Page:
1. There is no way in Hell the Fighter mafia would tolerate SAC, reborn. They fear the inevitable, the fighter jocks greatly despised the "Standards and Checklists" SAC enforced and they hated being relegated to interception they hated it when in exercises the G's made them squeal "Sierra Juliet"

2. Look at the damage that the destablishment has wroth, most of the bomber force was destroyed, the few G's left are prohibited by treaty and rusting away in the desert, the Bone is solidly castrated by treaty, and only four SAC installations are salvageable (Barksdale, Minot, Whiteman, Warren, and Malmstrom) all others have either been sold off to civilian interests or downsized to the extent that they can no longer support a bomb wing.

3. When SAC was killed off all the schools were shutdown and all elements of the culture were sought out and eliminated, to this day (2/19/2012) the Air Force Global Strike Command is going out of it's way to avoid anything remotely "SAC" and as a result that MAJCOM is still struggling to sort out issues that SAC would've resolved in 6 months and LeMay himself would've cleared up in under two months.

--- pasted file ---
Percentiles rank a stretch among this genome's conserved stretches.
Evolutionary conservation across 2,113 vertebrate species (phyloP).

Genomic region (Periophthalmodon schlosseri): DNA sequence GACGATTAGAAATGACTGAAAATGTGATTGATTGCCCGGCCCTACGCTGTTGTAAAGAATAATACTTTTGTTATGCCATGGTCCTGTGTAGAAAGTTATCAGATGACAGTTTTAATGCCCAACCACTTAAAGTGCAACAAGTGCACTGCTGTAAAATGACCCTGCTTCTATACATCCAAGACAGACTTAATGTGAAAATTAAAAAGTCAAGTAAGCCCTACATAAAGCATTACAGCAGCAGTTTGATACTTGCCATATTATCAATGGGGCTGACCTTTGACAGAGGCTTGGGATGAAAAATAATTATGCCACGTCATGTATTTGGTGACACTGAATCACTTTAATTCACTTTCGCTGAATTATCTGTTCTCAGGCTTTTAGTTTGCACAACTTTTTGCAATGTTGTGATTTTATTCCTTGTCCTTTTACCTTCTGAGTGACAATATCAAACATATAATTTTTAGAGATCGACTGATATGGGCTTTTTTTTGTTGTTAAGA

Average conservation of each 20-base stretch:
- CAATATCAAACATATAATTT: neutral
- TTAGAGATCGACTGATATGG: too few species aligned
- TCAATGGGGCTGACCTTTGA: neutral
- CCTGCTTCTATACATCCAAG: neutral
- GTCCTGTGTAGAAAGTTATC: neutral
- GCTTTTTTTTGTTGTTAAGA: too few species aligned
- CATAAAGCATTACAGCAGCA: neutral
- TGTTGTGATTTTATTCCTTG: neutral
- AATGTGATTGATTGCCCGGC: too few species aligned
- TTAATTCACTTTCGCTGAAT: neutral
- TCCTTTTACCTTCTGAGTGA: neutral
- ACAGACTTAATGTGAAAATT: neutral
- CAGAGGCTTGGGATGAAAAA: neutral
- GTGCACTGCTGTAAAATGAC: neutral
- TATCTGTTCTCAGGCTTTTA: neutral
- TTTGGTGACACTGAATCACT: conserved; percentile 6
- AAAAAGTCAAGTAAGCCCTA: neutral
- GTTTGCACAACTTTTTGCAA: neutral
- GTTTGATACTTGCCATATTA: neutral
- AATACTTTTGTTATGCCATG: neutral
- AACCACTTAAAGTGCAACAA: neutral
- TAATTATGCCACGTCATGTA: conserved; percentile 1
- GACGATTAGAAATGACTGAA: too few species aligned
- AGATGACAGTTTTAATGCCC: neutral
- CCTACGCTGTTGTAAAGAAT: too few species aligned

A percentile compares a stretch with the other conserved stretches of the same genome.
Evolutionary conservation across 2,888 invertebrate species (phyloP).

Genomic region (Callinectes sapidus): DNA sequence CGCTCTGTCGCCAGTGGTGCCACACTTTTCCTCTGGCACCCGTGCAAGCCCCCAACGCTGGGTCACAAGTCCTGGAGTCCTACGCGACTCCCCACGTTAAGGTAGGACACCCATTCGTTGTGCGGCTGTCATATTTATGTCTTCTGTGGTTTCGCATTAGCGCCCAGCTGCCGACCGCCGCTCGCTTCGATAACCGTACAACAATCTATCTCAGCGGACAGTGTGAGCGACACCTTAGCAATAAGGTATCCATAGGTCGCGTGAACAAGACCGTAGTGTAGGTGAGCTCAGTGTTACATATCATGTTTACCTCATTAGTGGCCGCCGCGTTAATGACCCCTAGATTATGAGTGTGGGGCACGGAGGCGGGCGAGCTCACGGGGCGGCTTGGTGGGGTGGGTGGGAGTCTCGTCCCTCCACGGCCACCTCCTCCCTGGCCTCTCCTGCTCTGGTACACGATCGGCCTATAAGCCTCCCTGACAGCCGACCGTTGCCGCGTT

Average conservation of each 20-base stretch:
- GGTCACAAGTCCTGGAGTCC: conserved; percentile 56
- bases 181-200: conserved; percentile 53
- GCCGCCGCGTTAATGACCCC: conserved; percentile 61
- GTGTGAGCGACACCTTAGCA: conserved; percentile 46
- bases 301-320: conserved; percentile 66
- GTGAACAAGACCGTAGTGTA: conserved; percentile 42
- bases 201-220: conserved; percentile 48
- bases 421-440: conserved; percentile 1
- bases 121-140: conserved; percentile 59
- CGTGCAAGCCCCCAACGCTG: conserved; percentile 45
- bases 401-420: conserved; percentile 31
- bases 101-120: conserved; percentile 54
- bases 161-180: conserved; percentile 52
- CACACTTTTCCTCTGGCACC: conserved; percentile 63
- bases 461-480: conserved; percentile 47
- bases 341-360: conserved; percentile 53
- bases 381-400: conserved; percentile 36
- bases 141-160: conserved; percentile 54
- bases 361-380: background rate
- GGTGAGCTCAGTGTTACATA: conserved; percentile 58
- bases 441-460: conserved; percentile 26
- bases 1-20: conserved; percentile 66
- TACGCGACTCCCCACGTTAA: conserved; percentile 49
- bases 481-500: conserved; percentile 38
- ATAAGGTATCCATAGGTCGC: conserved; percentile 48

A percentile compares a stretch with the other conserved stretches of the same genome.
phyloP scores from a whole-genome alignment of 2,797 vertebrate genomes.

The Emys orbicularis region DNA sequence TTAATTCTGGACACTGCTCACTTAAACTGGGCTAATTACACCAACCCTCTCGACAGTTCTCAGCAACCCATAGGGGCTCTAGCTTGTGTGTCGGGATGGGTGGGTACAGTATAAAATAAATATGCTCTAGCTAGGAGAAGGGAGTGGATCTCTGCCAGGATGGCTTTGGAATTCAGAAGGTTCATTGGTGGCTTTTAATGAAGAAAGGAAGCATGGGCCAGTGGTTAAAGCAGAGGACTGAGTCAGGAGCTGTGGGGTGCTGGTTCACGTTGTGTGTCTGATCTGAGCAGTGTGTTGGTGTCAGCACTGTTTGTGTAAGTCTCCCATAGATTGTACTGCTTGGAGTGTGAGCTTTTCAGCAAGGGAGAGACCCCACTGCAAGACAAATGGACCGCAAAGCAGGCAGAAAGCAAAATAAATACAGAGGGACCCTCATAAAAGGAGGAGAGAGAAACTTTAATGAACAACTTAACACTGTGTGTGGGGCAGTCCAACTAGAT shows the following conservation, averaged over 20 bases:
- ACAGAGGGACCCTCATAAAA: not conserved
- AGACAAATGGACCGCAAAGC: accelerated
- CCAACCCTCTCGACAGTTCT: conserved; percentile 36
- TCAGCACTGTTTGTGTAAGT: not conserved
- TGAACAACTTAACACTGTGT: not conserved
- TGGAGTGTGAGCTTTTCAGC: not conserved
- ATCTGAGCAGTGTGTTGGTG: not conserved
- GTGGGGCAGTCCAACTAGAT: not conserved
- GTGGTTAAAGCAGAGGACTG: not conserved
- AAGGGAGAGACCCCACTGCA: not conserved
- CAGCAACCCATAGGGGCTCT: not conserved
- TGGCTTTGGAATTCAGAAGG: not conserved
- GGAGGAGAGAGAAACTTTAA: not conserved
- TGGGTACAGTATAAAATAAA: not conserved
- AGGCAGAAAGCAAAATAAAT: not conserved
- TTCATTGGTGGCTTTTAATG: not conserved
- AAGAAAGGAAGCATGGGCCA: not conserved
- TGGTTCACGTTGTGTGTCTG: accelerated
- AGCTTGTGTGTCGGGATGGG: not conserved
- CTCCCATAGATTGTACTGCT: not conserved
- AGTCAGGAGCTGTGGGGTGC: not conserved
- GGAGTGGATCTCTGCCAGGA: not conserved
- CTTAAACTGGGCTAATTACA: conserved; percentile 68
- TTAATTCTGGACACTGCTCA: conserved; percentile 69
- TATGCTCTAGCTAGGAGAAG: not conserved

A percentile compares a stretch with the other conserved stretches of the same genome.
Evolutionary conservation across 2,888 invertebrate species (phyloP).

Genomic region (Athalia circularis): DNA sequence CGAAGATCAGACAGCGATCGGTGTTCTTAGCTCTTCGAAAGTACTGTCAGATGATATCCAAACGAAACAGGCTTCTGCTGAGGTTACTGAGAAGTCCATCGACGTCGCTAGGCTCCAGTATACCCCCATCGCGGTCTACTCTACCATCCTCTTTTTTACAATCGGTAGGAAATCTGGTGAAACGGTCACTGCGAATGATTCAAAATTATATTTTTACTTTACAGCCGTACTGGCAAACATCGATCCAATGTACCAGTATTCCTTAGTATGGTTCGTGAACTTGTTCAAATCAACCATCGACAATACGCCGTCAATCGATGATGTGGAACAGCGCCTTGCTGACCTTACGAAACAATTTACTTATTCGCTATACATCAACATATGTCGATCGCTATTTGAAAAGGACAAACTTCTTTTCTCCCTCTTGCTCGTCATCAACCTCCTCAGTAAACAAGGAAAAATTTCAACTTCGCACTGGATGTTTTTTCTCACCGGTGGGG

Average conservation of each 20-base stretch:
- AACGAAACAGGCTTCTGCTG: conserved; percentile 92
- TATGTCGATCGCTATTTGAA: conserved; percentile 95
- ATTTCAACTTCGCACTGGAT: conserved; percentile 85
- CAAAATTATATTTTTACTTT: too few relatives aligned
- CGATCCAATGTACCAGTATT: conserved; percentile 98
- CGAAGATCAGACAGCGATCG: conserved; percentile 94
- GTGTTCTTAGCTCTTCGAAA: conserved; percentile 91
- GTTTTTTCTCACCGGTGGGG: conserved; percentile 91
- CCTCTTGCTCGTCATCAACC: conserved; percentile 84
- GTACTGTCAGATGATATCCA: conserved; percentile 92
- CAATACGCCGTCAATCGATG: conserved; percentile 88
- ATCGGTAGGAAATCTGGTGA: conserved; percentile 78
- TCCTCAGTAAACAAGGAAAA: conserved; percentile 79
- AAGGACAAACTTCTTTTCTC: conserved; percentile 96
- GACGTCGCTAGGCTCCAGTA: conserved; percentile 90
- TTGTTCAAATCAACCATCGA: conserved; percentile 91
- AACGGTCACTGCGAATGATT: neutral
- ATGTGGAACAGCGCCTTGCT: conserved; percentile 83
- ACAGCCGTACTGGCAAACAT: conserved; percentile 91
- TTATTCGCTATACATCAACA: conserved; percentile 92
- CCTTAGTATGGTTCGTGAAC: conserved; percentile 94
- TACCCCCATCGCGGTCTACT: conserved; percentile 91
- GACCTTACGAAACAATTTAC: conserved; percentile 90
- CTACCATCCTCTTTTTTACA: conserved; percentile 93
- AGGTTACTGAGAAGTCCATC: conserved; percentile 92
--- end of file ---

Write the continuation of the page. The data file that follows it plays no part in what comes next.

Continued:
Air Force wide "Strategic Air Command" is a curse word treated with the same displeasure by the brass that an unwarranted and uncalled for F*ck or Sh*t would receive. And the reason is that the Brass knows that destablishment was a mistake, and every time they hear "SAC" (or even "Sack" or "Sac-[rifice]") it's a reminder of that, and the brass fear the consequences of going against Billy Mitchel's words.

The real sad thing is that the USAF is dieing, SAC made up 2/3rd's of personnel, it was the heart, soul, and life-blood of the Air Force. Without SAC, "2047" is not the end service date of the B-52, it is the destablishment date for the USAF as an independent armed service.